I think we all have that one spot (or many spots) in our home that collects clutter on a daily. I think that is the perfect spot to have some pretty storage! With the use of unfinished stock cabinets as base cabinets, you can create a timeless look and cut out probably half of the construction steps.
If you are looking for a buffet-style look, you could source cheap DIY built-in bookshelves to sit atop the base cabinets so that most of your remaining work is installation and finishing.
The sky is the limit on all the styles that are possibilities for your project!
The length of this project will depend on both your schedule and the difficulty of your space. Take stock of any sloped floors or uneven walls, along with your family’s traffic patterns, before you dive in.
Your new DIY built in cabinets should not interfere with your regular walkways and your family’s needs. Even for the sake of beautifying your space!
Are unfinished cabinets cheaper?
When you’re creating a budget for your project, remember that you can save money by purchasing unfinished stock cabinets. Or creating your own from cabinet-grade plywood.
From there, you can paint or stain the cabinets. If you aren’t planning on using an enamel paint you’ll also have to use a protective coat.
How much does it cost to build a custom pantry cabinet?
You can expect to pay from two to five times more for custom cabinets that you buy.
If you build your own custom pantry cabinet, you can instead expect to save money, thanks to the ability to manage costs for each step of your build.
One DIY-er spent about $245 creating a small custom pantry cabinet, compared with the $3,000 quote she received from a custom builder.
How do you make a cabinet look like a built-in?
Today, we’ll take a look at the first seven steps in creating a gorgeous built-in cabinet that adds storage and coziness to your home.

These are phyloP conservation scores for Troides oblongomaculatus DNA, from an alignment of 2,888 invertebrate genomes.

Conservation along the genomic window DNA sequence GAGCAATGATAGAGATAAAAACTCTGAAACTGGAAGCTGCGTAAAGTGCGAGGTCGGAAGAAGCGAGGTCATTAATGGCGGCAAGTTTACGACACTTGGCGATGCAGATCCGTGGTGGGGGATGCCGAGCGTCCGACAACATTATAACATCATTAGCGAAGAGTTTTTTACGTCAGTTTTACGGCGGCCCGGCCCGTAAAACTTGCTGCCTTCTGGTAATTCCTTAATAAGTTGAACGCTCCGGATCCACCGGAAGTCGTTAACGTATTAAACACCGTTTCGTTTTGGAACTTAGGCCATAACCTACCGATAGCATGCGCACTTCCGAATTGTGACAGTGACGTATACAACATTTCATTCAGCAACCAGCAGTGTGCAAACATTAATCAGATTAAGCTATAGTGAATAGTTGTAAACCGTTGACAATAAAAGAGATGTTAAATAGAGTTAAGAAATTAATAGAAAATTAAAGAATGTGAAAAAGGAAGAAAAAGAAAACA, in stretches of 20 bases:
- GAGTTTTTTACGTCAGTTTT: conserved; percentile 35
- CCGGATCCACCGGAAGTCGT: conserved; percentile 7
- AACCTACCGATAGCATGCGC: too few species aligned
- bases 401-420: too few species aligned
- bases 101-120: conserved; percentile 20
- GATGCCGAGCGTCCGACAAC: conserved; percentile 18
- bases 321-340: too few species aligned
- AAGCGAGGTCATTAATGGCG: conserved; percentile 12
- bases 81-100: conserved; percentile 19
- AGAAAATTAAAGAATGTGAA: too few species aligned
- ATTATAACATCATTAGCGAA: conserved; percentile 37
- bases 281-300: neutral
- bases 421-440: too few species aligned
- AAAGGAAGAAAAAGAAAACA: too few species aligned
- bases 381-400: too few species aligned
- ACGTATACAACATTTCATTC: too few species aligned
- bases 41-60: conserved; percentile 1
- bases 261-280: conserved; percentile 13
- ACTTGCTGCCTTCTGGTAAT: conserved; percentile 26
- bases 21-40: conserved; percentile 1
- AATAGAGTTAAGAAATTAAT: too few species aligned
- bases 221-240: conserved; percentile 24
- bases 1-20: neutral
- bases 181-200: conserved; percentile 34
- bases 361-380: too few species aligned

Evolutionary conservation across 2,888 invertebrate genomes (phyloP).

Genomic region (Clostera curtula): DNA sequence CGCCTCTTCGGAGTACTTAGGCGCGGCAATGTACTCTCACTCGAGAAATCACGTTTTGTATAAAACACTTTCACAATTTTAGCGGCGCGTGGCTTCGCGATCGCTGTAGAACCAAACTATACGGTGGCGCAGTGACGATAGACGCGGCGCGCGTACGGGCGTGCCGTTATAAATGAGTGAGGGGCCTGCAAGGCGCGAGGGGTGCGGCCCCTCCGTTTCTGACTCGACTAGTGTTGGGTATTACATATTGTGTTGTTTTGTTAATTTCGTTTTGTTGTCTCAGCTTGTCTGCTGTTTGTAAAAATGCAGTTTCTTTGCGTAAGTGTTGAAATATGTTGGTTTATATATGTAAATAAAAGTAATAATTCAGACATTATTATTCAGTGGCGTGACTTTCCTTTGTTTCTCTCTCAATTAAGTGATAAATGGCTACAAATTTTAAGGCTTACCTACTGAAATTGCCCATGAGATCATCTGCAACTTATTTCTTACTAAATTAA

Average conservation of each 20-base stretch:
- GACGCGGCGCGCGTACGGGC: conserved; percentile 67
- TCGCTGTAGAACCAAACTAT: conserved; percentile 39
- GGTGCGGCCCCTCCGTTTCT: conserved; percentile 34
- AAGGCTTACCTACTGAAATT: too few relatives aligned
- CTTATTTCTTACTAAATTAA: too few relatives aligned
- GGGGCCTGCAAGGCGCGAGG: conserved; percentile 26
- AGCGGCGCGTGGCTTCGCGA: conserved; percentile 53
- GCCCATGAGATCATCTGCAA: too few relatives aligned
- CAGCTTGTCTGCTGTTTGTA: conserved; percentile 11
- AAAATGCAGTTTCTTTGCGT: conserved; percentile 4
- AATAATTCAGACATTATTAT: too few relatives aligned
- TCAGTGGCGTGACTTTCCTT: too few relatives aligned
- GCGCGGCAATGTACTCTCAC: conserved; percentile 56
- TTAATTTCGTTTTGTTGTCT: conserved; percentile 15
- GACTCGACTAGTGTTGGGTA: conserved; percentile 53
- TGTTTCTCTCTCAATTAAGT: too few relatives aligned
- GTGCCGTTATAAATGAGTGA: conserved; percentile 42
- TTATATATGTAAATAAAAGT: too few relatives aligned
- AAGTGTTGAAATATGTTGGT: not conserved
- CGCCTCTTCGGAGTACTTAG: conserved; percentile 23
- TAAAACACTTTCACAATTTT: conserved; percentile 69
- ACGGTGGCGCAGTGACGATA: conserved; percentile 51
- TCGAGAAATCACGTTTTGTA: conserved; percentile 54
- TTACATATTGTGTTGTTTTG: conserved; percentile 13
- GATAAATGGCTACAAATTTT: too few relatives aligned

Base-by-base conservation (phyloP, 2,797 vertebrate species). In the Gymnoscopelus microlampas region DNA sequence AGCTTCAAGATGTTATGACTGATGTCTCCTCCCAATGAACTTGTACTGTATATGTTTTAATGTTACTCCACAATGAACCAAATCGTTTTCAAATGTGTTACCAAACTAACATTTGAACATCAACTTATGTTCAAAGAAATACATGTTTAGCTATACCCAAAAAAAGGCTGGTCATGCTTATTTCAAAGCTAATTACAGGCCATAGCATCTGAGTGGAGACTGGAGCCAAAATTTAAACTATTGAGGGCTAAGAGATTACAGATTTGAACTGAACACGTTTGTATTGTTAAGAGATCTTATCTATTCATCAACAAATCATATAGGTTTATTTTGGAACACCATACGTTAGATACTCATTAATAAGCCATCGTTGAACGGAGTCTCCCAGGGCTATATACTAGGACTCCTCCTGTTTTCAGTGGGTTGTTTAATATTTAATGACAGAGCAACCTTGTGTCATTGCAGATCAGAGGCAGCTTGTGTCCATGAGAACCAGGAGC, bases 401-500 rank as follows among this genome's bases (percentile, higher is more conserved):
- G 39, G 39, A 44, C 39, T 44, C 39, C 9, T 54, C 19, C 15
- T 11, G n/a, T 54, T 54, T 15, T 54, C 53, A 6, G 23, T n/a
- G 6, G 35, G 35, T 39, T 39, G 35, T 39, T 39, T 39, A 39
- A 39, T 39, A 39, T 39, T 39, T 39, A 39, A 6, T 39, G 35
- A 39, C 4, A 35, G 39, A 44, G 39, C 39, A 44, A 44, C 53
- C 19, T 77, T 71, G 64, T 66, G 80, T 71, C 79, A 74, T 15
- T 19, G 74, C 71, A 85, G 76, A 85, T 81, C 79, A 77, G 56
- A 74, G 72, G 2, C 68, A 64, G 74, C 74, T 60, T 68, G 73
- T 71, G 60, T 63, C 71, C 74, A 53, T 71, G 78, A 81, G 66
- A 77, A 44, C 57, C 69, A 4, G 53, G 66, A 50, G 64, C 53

Traditional built-ins are cabinets set into the wall, so any off-the-shelve version can be transformed into a one-of-a-kind piece!
I’ll show you my steps to making base cabinets for built ins using unfinished stock cabinets, and show you what you’ll need to get started!
DIY Built ins: How to Install and What You’ll Need
Here’s a list of what you need for your own DIY built-ins, but it will vary depending on your space and what size your built-ins need to be:
- unfinished stock cabinets (we used two 30inch upper cabinets from Home Depot.)
- thin plywood to finish the cabinet ends
- countertop (we used 2×12 boards)
- 1/2 – 3/4″ thick plywood for the upper shelving (we used about two sheets)
- 1×2 boards for trimming out the shelving
- other trim – baseboard, crown molding, and quarter-round as needed
- wood filler
- paintable silicone caulk
- paint and primer (and stain + polycrylic for the countertop)
- cabinet door/drawer hardware
- Kreg Jig + 2 1/2″ pocket hole screws + 1 1/4″ pocket hole screws
Step 1: Make a Plan
Every home has its little quirks that can make a simple project a little less simple.